It’s not just something that happens with blogs, celebrity of any kind yields a false intimacy, they’ve made dozens of movies about it. The star is objectified. In the presence of a fan, the star is not a human, it’s an object, it behaves the way the fan wants it to behave. It signs the autograph, it smiles, it thanks. Stephen King wrote a horror story about this called Misery in which the protagonist is bound, held hostage and tortured by a fan. There’s an awful DeNiro movie, where he plays a fan who’s determined to be friends with a star, played by Jerry Lewis. It’s one of the few movies I’ve walked out on, it’s so hard to watch.

I learned a lot about friends when I got sick in 2002. I learned that a friend is someone I trust to be with me when I am at my weakest and most vulnerable. And they are people who, no matter how painful it is to see, are willing to be with me when I am so helpless and weak. If I would trust my life with you, and vice versa, we are friends. It’s not about whether you are trustworthy, or whether you are friendly, it’s the actual act of trust that is the basis of friendship. If I trust you to be truthful, then you’re a friend. If I find I must be careful how I say things, then it’s something other than friendship.

Friendship is not a state of mind, it’s an act. It’s something you do, it’s not about whether you’re good or not, it’s not a reflection of you, it’s a balanced relationship between people. That doesn’t mean it’s always balanced at every moment. Sometimes you “need a friend” and other times it’s the other way. It’s a trust that’s returned. When I was younger and thought I was in love, a friend said it’s not love unless it’s returned. Friendship and love are not quite the same thing, although there’s a lot of love around friendship. I learned that love isn’t even something about two people, it’s a state of being for one person. You aren’t in love, you are love. You are, whether you acknowledge it or not. The heart that’s pumping blood through your body is an act of love, 24 hours a day, whether you’re Mother Teresa or Adolf Hitler. (Sorry for the extreme example.)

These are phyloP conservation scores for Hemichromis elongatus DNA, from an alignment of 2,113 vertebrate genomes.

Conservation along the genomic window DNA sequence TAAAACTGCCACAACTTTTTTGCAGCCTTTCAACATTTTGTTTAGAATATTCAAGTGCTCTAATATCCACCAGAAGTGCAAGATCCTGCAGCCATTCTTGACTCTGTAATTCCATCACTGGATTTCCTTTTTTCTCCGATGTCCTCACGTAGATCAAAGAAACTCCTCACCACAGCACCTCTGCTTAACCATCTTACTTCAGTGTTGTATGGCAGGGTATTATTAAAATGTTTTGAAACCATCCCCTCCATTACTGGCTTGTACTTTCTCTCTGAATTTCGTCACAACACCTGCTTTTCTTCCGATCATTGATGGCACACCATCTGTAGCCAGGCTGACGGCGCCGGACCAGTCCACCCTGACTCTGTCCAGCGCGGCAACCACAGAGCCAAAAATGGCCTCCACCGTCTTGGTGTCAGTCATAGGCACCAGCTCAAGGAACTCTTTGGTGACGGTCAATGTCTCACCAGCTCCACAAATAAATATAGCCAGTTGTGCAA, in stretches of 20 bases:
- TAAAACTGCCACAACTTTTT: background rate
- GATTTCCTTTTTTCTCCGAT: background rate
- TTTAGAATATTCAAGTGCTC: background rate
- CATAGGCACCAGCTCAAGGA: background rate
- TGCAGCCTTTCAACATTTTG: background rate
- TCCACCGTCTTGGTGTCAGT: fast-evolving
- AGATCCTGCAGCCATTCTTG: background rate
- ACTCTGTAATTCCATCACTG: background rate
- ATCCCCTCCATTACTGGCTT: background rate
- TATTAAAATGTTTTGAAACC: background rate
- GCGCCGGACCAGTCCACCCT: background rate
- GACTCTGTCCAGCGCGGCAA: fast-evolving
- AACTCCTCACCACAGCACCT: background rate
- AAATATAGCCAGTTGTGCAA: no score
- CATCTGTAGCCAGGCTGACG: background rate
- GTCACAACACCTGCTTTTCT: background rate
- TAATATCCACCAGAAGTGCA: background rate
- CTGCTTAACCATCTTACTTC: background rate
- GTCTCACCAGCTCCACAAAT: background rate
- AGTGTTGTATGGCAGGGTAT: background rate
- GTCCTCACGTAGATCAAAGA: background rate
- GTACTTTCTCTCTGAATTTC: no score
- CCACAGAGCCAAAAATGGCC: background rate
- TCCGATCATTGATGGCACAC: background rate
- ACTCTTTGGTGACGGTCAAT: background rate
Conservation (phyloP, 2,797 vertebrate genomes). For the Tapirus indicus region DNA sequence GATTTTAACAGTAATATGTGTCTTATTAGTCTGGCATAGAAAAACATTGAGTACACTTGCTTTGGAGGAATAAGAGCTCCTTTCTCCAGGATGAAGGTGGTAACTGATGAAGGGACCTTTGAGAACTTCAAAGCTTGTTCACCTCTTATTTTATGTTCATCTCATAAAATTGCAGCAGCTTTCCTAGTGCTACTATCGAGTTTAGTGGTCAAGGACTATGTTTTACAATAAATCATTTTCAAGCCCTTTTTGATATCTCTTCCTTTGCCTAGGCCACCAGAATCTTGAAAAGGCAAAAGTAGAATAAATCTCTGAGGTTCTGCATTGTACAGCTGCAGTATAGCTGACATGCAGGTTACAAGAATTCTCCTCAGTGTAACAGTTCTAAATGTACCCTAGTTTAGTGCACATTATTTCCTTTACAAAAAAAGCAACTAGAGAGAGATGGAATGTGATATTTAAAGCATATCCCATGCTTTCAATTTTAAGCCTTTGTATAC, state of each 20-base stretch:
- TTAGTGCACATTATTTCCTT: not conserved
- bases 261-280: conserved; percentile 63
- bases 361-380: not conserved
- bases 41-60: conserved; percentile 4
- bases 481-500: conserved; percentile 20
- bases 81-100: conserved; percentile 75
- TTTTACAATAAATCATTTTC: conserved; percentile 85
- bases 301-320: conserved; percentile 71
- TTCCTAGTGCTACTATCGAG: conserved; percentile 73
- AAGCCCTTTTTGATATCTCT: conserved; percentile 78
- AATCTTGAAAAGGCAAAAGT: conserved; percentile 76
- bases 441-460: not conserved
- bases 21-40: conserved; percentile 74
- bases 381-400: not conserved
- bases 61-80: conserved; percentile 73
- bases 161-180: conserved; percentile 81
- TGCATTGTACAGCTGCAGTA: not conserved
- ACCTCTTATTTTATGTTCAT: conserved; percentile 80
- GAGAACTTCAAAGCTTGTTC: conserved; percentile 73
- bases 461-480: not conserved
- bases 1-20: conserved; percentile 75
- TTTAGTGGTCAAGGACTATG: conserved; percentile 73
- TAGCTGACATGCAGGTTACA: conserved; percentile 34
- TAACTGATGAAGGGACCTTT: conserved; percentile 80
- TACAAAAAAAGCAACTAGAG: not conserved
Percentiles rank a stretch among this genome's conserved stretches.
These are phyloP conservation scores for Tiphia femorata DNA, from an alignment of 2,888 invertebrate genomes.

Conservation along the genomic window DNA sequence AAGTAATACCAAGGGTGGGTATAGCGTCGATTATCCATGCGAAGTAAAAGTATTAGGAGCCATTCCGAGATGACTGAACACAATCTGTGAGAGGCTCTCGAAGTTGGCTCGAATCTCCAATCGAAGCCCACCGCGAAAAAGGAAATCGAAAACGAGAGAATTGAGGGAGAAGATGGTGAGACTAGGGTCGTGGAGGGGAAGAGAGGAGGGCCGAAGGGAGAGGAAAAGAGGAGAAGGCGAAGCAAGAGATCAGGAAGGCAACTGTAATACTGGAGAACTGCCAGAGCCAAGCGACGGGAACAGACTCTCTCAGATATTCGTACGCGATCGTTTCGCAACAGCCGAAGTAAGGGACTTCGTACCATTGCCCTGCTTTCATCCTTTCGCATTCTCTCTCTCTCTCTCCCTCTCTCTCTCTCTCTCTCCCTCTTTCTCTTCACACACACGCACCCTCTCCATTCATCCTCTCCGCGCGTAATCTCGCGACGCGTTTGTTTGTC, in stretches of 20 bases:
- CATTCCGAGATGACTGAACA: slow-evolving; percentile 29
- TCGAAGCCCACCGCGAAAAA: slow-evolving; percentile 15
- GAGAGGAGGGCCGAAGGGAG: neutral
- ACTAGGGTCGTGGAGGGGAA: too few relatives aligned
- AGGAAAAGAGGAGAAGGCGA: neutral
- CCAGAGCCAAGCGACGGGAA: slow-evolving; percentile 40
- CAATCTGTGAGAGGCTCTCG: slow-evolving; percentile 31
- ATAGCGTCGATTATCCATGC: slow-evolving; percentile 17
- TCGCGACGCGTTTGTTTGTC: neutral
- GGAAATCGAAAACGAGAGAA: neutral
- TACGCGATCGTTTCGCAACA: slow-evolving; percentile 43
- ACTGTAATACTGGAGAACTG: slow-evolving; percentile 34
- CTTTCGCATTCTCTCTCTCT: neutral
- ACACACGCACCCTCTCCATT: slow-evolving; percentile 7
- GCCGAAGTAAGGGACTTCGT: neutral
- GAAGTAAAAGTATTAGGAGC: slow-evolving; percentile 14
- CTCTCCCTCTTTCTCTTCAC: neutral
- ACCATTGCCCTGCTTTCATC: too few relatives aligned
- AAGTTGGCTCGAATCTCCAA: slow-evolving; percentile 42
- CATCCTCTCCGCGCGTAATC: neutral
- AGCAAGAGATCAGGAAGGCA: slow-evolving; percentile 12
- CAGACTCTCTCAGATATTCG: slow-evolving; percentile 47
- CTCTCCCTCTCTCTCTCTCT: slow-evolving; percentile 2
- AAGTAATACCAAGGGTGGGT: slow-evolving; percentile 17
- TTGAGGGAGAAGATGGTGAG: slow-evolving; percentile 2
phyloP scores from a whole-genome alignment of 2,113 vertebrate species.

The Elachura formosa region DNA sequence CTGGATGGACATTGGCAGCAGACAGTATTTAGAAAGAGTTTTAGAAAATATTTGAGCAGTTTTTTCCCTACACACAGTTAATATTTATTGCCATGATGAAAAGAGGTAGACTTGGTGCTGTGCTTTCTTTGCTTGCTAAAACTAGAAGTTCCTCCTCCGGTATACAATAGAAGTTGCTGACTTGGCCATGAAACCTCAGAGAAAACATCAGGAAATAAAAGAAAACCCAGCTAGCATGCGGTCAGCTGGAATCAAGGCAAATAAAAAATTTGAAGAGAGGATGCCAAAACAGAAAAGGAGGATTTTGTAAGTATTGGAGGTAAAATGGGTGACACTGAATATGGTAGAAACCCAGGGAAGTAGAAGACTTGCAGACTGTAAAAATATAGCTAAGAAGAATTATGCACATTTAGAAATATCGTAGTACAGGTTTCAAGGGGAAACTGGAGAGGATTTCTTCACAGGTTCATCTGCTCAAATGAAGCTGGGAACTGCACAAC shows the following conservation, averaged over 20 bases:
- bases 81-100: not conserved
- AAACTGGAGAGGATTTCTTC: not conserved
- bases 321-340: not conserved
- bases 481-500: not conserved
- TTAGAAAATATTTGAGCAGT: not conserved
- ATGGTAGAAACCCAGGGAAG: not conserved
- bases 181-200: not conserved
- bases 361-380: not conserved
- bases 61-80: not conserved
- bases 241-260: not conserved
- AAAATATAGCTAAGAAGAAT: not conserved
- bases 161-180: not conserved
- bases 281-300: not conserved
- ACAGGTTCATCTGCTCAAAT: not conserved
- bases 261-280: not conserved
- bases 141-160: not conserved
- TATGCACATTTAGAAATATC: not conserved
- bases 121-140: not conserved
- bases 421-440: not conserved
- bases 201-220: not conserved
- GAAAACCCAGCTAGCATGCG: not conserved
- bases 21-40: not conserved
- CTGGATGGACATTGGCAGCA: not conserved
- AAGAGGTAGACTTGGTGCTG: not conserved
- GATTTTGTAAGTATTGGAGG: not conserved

There’s a world of difference between being a friend and being a fan. I’ve heard people who I’ve never met say we’re friends. And then of course when I do something they don’t like, I’ve betrayed the supposed friendship. They’re living in a dreamworld. The more popular my weblog has become the more people have this dream. It’s very puzzling to be the object in the middle of this swirl of emotions, I say object because my job isn’t to be truthful, my job is to be who you think I should be. Of course that’s not friendship, that’s torture.

In 1997 I wrote: “When a friend changes you can find the bond that’s connecting you at a deeper level. The surface stuff isn’t a good thing to depend on. Physical bodies change as they grow. So do emotional bodies and intellectual ones. Take a deep breath. People move, life is more like a wild dance than a ceremony. You just can’t tell what’s coming next.”

So if you find yourself trying to coerce someone into not changing, then dear reader, that is not friendship, that is coercion.

A postscript

One thing I feel needs to be said is that there are many other relationships that aren’t friendship that are still positive. There are many people I admire who aren’t friends. I work with lots of people who aren’t friends. In fact, I often think it’s a bad idea to work with your friends (more on that another time).

The world isn’t divided into two parts — friends and enemies. I choose to think of friend as a very strong word, representing a very close relationship. I think this may be in part due to what I do, because I need a good solid line separating my public life from my personal. A friend is a personal relationship. I like and admire many people who I don’t consider friends.

A second postscript

One of the hallmarks of a person who is more likely to be a friend-that-was than a friend-for-life, is that person quotes anonymous people who say they were my friend but I betrayed them. That’s such a huge turnoff, that usually wakes me up in an instant. A friend would never even consider saying something like that, because it’s so objectifying, so impersonal, so unfair, so un-friendly. In a court of law you’re entitled to cross-examine your accusers. Same in the court of friendship.